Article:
Higasa suddenly turned serious, and his voice dropped low.

“Do not call them. No matter what.” His tone was monotonous, as though repeating someone else’s words. “If you do, they’ll all be swallowed by the sea.”

There was a thud, and Higasa dropped his cigarette. Akari’s shoe had dug itself into his back.

Akari gave him a sharp glare. “Shut up. And that’s not allowed.”

“Oops. My bad, Akari. I forgot. Smoking is bad for your health. Ow, ow, ow. That really hurt.”

Higasa bent down and picked up the fallen cigarette. He then put it out with his foot and tossed it in a portable ashtray. Akari watched him the whole time, then turned her gaze away silently. Higasa waved his right hand with a smile.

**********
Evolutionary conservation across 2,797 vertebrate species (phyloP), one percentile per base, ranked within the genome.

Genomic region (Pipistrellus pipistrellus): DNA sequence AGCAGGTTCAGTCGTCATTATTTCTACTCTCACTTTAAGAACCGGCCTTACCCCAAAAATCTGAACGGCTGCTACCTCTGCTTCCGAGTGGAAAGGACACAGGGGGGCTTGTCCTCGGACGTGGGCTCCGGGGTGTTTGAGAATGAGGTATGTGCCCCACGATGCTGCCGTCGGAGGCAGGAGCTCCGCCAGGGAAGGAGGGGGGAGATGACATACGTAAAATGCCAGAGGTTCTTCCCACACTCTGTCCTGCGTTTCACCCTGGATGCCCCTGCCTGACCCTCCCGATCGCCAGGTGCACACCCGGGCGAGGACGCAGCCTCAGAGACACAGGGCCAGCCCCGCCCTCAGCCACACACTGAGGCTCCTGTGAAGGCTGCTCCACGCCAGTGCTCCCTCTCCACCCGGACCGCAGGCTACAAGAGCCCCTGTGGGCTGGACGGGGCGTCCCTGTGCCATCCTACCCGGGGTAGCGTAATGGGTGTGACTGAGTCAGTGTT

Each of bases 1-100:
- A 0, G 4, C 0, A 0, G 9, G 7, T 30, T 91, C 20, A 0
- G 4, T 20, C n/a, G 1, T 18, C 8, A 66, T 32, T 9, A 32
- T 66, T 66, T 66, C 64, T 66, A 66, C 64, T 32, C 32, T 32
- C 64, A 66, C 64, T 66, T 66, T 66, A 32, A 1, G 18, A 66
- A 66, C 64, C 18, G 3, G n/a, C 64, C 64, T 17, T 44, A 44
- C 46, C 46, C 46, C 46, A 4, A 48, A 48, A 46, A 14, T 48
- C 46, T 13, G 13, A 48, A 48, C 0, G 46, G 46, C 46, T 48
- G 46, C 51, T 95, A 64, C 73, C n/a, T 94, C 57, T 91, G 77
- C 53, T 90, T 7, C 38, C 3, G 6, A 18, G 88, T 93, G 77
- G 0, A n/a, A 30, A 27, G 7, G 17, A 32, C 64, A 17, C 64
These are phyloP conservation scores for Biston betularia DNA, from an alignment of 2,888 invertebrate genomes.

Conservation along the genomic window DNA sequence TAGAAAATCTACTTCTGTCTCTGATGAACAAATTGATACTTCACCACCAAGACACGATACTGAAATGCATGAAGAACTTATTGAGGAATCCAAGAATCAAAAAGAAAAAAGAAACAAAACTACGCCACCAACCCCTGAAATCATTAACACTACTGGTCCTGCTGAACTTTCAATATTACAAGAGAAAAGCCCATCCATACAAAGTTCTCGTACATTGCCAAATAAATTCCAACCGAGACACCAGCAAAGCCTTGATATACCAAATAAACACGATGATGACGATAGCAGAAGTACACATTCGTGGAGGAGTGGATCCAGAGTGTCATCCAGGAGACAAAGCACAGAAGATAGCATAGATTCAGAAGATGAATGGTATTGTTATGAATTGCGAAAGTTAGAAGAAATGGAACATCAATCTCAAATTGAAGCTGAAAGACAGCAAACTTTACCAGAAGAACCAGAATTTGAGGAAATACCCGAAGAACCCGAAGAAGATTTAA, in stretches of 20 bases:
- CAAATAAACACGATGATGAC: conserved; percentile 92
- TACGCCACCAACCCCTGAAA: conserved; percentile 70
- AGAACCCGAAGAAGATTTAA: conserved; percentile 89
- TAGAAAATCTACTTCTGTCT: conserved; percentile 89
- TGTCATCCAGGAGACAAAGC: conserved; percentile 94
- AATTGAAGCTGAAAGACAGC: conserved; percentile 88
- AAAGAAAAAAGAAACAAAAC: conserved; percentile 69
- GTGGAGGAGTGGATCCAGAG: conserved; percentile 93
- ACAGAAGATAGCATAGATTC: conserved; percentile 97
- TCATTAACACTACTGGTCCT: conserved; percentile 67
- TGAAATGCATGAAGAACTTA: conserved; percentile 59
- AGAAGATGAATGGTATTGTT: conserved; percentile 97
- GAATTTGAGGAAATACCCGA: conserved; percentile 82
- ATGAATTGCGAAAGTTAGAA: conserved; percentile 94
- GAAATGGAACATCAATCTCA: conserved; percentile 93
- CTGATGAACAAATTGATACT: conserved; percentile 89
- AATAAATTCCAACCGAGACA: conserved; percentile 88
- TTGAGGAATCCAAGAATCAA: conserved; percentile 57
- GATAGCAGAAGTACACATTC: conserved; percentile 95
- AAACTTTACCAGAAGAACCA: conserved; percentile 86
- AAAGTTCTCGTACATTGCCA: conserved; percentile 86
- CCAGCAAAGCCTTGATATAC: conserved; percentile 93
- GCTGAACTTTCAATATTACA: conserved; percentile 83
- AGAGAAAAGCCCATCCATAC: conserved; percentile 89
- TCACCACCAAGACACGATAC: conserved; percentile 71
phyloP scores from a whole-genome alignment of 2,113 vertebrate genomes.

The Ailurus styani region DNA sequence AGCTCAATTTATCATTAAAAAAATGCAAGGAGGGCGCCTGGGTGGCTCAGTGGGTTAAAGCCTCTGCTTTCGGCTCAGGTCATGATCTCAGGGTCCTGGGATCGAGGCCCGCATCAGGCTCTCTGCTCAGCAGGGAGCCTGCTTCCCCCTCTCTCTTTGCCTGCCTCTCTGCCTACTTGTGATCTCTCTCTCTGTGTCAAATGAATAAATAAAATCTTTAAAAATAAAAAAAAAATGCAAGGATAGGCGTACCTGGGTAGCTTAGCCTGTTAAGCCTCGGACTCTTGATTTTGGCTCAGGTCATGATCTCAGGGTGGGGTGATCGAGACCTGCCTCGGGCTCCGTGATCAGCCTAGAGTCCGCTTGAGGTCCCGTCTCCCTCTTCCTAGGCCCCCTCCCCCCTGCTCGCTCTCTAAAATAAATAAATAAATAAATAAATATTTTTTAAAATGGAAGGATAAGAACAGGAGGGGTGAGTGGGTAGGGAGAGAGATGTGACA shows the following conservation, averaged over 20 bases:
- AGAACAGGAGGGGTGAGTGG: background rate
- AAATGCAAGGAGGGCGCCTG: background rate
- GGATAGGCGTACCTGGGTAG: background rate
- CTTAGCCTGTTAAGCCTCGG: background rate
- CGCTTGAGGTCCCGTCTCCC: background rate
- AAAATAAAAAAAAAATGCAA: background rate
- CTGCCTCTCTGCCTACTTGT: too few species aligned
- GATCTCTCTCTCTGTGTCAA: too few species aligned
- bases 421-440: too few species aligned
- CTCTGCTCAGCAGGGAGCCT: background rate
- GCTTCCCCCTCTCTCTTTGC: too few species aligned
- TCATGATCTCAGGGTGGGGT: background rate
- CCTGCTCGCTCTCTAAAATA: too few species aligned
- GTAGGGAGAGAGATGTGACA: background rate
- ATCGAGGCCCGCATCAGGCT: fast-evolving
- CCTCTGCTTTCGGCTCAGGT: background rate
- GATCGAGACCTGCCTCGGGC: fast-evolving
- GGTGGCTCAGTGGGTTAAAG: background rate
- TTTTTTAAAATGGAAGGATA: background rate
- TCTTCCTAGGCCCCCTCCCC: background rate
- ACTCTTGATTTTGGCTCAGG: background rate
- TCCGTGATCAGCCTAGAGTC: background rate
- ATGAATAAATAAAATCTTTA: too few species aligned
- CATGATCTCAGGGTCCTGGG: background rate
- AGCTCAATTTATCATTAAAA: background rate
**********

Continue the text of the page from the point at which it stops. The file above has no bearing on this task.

The color red entered my vision. Mayuzumi appeared, holding a parasol. She was waiting in the car while me and Higasa were talking.

“Are you done talking? Let’s go, then.”

She closed the parasol and pointed it at the entrance.

There was a sea beyond that, apparently.

The dry door stood in silence.


We plodded down the dark corridor. The floor was covered with dust. The empty house was quiet, and a dry air caressed my cheeks. At first glance, there was nothing unusual on the first floor, but there was something off somehow.


Everything felt wet.

Contrary to the sensation, everything in sight was dry. But I couldn’t shake the feeling of there being water. After a while, I noticed a strange smell.

A fishy smell filled the house, and the air was somewhat salty. It felt like standing near the ocean and being splashed by water. A blue sea flashed in my mind for a brief moment. But when I opened my eyes, I saw a dry corridor. My head spun.

Suddenly a sweet aroma brushed my nose. When I turned around, I saw Mayuzumi smiling with a snapped piece of chocolate.

“I see,” she said. “There is definitely something here.”